In the spirit of Earth Day, the Libraries is "recycling" its Earth Day post from last year. Enjoy!
Straw bale building: an old technology in a new environment
Reading Art Molella’s entry on the Museum of American History’s blog, Oh Say Can You See, on Earth Day themes such as sustainable “eco-cities” and souvenirs of Earth Days in the past (from the exhibit Science in American Life) reminded me that the book he mentions, Inventing for the Environment, published by MIT Press in association with the Lemelson Center, included an essay that used the Trade Literature Collection at Smithsonian Libraries.
The book discusses how technology, sometimes considered the villain in the quest for a “greener” world, can be used appropriately and innovatively, potentially enhancing sustainable environments. Kathryn Henderson, Associate Professor in the Sociology Department at Texas A&M University, wrote an essay entitled, “Straw-Bale Building: Using an Old Technology to Preserve the Environment,” which focused on the renewed interest in a technology—constructing buildings with hay or straw bales—that began in the 19th century.
Straw (or hay) bale building is an example of adapting and reusing technology in an environmentally friendly way: one that employs some 20th century technological innovations to help meet today’s more stringent building codes, while embracing the spirit of yesterday's ecologically sound technique. Straw bale houses started in Nebraska in the mid-1800’s as an inexpensive but surprisingly durable method of dwelling construction that has emerged recently as a “green” alternative for shelter construction. Dr. Henderson used some of the library trade catalogs to trace the history of straw-baling equipment. Once the hay balers could produce uniform brick-like bales, the homesteaders and farmers could effectively use the bales to build houses.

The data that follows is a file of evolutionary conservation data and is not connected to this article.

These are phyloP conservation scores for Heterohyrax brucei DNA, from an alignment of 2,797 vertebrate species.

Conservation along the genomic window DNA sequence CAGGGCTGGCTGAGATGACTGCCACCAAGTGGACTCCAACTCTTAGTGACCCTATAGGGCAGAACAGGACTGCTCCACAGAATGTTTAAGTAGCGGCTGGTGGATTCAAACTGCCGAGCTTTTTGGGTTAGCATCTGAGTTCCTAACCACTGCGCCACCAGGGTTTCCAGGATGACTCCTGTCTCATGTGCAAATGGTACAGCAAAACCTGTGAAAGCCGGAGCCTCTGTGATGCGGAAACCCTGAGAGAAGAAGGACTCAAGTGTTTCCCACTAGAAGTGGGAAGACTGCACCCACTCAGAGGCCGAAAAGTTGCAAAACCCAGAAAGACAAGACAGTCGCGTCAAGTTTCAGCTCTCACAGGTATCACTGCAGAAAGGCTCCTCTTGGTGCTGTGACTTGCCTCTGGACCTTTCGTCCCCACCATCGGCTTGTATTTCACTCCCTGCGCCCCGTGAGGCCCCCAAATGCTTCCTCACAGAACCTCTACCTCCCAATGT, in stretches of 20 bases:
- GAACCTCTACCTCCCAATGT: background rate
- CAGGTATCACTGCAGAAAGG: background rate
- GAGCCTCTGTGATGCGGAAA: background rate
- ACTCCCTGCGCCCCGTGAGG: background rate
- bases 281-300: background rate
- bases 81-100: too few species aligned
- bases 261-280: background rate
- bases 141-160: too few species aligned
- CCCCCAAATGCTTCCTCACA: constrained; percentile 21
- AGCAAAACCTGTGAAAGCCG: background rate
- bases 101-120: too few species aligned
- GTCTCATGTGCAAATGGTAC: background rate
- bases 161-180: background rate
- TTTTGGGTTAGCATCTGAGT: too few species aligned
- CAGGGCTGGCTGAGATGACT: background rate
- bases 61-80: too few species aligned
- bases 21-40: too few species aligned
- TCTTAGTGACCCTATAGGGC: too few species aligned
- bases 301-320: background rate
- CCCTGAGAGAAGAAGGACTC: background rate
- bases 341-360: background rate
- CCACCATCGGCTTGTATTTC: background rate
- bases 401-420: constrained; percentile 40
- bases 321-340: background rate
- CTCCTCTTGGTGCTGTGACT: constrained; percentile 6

One of the catalogs she used is from the Dederick Agricultural and Machine Works (P.K. Dederick’s Sons) in Albany, New York. P.K. Dederick was in inventor and patented several improvements in hay-baling equipment (see image above, left). Another company making hay presses (or hay balers) was Kansas City Hay Press Company in Kansas City, Missouri (see image above, right). Virtually all of the early straw-bale-built homes were constructed in the Midwest and the popular Lightning Press was likely used in Nebraska by straw bale builders, according to Henderson. Though the process is now mechanized, the straw bales themselves are basically still the same. Contemporary straw bale home builders must now comply with building codes that require fire-testing and load-bearing refinements that Nebraska pioneers did not have to contend with. But, as a glance at a search of Google Books for “straw bale building” will show, this seemingly old-fashioned method has been embraced by those who like the tradition and simplicity of the style with its thick walls while the favorable insulation values also attract those looking for more sustainable and energy-saving construction methods.—Jim Roan